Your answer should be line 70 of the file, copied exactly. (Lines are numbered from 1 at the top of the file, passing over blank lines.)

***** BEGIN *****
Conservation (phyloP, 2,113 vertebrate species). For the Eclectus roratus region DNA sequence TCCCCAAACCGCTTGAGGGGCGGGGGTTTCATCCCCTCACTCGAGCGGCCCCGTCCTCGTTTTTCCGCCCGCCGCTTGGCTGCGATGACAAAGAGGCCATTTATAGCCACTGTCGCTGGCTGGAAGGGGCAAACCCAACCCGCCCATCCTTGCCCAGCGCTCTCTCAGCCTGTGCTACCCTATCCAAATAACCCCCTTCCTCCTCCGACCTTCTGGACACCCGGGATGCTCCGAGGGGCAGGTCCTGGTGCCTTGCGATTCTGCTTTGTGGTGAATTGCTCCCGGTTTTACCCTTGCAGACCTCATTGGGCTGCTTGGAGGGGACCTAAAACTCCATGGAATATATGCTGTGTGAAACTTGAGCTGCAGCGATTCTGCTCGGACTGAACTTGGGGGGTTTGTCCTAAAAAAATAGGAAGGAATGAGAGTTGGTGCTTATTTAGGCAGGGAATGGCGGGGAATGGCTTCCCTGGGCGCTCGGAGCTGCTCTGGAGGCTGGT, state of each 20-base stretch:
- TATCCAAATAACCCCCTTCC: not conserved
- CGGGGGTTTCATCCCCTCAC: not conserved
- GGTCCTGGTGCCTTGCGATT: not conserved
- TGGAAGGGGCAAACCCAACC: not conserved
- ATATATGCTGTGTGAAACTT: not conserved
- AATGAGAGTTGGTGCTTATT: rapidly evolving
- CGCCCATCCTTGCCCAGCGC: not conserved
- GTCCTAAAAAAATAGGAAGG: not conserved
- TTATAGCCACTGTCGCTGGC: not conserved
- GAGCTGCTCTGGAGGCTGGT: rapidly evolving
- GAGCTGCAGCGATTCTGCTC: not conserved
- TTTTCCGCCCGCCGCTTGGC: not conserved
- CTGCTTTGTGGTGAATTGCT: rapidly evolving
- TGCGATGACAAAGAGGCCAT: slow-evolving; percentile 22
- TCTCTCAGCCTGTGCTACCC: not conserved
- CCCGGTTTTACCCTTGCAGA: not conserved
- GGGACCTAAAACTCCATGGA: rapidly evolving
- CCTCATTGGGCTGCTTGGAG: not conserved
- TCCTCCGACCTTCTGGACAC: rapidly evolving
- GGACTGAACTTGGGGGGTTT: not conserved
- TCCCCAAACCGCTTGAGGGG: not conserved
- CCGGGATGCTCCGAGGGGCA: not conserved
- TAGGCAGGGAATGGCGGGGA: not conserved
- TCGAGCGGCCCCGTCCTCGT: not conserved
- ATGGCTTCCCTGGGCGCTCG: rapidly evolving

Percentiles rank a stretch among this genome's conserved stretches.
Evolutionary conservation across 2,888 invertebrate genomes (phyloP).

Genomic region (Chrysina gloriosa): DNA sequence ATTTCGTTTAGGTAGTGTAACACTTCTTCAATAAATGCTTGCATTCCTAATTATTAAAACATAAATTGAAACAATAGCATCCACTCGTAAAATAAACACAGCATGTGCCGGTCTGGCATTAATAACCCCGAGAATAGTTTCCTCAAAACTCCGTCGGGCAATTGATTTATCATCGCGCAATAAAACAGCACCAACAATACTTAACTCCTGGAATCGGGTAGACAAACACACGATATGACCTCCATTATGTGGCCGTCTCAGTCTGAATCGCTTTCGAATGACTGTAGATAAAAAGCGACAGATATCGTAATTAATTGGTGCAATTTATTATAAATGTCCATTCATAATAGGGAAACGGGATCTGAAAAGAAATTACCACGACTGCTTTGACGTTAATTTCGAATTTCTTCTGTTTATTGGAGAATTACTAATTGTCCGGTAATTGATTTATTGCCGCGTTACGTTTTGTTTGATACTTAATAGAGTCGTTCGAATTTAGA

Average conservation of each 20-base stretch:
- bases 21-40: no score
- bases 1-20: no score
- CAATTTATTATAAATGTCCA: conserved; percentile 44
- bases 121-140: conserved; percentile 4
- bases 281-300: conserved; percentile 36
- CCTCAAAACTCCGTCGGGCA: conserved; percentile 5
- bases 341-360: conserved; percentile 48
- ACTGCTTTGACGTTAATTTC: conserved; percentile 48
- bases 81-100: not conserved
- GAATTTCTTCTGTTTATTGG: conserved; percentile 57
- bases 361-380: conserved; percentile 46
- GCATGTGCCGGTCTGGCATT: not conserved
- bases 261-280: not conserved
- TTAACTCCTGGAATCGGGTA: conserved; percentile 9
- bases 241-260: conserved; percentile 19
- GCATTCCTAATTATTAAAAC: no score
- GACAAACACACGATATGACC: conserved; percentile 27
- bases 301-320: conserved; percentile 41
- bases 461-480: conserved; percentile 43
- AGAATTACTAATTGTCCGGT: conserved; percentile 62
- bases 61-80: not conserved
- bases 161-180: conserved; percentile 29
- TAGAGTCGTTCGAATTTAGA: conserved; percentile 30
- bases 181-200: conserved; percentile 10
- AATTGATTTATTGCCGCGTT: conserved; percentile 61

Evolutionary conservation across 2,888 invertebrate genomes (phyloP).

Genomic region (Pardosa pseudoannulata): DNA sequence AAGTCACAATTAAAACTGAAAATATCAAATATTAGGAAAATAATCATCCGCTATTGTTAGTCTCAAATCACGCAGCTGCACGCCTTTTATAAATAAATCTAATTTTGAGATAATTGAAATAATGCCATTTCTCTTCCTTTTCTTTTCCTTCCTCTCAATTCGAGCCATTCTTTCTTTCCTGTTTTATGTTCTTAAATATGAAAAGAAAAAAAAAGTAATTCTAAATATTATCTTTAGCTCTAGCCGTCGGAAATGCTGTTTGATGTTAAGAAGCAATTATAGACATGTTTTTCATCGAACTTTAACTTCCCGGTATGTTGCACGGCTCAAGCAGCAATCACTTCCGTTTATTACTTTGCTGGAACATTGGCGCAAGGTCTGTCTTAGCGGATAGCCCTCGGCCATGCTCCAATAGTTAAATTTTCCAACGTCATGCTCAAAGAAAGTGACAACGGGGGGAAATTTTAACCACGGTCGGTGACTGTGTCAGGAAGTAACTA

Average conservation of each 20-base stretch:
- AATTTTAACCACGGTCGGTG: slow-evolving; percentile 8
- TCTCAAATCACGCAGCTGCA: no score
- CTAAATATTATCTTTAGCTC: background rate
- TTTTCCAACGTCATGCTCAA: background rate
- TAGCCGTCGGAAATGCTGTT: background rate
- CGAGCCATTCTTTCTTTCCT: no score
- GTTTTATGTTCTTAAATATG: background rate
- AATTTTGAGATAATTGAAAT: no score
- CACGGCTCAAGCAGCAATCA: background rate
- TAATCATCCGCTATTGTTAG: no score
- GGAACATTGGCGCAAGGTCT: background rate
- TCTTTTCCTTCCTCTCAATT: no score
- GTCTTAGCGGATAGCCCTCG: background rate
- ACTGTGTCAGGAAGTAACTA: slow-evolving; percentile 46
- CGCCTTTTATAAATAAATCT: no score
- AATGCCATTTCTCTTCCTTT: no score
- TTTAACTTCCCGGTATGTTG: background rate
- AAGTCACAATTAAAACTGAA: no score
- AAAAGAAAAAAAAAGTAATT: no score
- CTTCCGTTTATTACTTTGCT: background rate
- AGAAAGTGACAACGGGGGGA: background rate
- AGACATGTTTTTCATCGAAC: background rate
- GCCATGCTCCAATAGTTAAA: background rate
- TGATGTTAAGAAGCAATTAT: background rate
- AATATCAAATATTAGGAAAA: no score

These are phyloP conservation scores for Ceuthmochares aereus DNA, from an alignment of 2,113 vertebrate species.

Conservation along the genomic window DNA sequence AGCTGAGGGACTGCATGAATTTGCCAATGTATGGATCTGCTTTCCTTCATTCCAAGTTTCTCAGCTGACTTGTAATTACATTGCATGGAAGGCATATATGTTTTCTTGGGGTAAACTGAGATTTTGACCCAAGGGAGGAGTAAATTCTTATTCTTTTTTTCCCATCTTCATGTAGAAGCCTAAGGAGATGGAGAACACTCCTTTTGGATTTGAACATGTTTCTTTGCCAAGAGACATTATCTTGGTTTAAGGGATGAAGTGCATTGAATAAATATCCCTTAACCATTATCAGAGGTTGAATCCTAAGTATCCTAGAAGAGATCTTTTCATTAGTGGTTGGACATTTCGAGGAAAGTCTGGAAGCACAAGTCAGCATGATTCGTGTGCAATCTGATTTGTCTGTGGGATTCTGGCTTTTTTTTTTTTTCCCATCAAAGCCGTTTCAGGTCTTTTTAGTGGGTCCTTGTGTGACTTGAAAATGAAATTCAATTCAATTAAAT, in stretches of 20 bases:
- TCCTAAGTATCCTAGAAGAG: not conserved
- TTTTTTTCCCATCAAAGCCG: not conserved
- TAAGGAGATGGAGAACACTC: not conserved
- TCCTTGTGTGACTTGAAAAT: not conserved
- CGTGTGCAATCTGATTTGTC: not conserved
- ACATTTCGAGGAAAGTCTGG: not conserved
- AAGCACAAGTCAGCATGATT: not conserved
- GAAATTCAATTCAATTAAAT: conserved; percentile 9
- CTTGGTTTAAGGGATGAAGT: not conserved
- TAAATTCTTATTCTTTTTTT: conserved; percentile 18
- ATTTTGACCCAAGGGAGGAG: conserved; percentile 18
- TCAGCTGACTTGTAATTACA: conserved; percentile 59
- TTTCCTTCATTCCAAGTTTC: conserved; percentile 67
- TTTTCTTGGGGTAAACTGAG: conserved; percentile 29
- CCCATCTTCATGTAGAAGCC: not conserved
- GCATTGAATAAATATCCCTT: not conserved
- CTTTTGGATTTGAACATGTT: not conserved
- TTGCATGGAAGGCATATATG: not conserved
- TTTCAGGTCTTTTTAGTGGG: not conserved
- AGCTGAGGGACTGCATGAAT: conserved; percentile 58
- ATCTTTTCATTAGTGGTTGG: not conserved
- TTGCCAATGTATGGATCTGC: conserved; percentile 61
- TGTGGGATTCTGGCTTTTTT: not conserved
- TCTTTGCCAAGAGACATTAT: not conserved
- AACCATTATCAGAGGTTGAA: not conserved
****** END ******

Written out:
- TCTTTTCCTTCCTCTCAATT: no score